My lab currently has two projects, both working with the protein Sox2, a member of the high mobility group box family of transcription factors. We are interested in investigating the ability of Sox2 to bind and interact with bacterial signaling molecules such as lipopolysaccharides (LPS). My lab recently discovered that Sox2 contains an LPS binding motif and we are currently investigating how the Sox2/LPS interaction affects the progression to gastric cancer. The second project in my lab focuses on how posttranslational modifications to Sox2 that lead to stem cell pluripotency affect the DNA binding and bending profile of Sox2.

My teaching style focuses on a discussion-based classroom environment where students are actively engaged in the subject matter.  I feel this teaching style made me a natural fit for the Team Based Learning method employed in the School of Pharmacy at Regis University. While in the classroom, I encourage students to look at the underlying assumptions for a particular theory that we may be working on. For example, when teaching protein/ligand binding, I ask students what are the assumptions made by a lock and key mechanism versus an induced fit model? I like to make the students aware that there are several ways of thinking about the same phenomenon.  I encourage openly asking questions in my classroom as well, and I feel that this helps generate dialogue between students and therefore encourages them to critically examine key concepts in the physical sciences.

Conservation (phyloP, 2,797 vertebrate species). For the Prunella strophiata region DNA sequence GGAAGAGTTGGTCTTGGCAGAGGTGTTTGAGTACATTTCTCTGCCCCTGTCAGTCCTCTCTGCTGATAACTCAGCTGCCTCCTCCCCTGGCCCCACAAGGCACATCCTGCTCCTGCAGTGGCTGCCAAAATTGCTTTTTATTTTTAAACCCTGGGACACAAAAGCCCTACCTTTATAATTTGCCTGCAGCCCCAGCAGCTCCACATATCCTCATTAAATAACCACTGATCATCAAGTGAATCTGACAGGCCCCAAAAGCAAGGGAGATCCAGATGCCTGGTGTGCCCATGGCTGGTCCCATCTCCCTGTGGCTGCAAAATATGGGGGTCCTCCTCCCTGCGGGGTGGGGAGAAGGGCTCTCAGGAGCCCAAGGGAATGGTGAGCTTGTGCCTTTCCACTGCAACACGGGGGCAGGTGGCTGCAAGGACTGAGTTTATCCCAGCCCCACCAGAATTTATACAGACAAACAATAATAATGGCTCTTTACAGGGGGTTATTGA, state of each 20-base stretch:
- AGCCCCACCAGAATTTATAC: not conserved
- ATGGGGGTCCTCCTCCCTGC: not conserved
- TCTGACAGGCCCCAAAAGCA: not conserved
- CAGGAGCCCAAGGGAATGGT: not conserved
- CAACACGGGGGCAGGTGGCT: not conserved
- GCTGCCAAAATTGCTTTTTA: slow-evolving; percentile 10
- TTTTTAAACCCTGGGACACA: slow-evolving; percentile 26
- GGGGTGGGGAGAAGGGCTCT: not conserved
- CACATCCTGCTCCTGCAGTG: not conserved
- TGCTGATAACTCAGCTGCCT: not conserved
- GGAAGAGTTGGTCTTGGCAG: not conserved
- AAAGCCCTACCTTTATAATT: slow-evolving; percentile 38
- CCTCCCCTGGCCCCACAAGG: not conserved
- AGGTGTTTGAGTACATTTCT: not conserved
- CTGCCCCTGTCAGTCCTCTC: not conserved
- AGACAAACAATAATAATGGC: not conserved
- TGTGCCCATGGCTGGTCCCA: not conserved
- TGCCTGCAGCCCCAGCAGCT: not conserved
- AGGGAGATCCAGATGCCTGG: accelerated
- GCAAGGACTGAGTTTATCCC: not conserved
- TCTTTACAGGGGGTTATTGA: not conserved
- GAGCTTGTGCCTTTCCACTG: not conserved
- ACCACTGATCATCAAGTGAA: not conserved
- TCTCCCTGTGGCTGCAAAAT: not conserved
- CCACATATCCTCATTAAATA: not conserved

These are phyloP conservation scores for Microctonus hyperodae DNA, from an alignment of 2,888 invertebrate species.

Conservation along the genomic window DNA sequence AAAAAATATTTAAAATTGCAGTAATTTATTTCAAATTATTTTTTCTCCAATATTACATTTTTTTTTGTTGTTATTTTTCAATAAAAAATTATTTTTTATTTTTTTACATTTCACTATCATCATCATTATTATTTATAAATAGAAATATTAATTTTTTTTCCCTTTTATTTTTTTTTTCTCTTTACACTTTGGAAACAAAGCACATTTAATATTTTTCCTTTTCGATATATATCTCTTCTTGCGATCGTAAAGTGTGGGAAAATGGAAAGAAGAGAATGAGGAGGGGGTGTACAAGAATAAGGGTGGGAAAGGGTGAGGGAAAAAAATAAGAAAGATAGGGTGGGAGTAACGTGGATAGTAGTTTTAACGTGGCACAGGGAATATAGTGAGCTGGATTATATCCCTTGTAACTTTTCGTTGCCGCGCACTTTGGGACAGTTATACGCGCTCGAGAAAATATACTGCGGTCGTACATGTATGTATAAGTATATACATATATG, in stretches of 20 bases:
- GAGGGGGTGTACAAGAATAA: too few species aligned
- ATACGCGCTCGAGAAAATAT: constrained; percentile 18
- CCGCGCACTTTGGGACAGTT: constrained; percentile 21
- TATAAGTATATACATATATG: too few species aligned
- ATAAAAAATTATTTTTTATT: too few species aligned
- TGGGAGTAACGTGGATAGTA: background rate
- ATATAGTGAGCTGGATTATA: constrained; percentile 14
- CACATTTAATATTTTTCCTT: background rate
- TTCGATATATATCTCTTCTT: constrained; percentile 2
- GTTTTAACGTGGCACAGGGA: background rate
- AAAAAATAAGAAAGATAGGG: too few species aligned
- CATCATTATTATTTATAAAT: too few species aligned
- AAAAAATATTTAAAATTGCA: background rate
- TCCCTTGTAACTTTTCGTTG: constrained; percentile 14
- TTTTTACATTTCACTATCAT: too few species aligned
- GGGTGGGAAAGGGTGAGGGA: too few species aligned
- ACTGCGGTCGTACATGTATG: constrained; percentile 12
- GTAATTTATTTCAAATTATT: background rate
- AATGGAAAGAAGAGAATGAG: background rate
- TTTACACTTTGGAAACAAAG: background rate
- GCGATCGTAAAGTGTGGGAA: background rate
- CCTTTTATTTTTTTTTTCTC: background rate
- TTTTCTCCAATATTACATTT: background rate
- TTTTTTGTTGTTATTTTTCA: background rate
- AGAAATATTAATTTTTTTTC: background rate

Before teaching at Regis University, I taught biochemical concepts to first year graduate students and medical students during my postdoctoral fellowship at the University of Colorado School of Medicine.  During my graduate studies in chemistry, I taught general chemistry, organic chemistry, physical chemistry, and biochemistry to both undergraduate and graduate students.

Curriculum Vitae